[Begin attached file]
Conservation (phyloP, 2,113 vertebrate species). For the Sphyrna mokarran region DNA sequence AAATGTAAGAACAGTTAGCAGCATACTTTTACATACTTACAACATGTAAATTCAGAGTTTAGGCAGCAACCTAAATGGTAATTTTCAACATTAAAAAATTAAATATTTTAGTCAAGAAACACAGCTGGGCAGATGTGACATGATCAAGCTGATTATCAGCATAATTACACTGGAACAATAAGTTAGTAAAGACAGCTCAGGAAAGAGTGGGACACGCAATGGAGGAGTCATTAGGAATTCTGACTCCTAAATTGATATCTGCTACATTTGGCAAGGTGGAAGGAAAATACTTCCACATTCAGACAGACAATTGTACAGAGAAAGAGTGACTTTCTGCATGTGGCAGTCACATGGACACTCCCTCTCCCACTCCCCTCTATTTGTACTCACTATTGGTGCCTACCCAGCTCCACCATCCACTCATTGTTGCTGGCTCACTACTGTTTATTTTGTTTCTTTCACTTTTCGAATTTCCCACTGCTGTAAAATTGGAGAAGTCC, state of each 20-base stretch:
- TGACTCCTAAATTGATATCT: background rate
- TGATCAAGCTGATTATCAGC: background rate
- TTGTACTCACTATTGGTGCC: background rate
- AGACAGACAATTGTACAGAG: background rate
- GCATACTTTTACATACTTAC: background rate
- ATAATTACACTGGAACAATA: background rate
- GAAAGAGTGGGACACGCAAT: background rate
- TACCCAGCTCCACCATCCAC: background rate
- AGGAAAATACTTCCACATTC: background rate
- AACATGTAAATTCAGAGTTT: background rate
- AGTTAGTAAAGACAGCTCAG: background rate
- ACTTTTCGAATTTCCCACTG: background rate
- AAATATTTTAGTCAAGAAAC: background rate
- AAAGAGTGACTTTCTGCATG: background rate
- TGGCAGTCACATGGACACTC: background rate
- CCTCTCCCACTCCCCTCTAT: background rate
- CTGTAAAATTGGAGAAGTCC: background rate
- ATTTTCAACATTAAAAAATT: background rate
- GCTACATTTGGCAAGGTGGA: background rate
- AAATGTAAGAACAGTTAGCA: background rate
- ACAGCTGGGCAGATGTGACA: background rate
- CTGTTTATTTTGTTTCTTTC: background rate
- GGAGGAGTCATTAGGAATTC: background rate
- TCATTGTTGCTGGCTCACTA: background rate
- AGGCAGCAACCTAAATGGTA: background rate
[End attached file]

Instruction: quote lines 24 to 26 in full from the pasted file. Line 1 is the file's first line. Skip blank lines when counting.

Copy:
- GGAGGAGTCATTAGGAATTC: background rate
- TCATTGTTGCTGGCTCACTA: background rate
- AGGCAGCAACCTAAATGGTA: background rate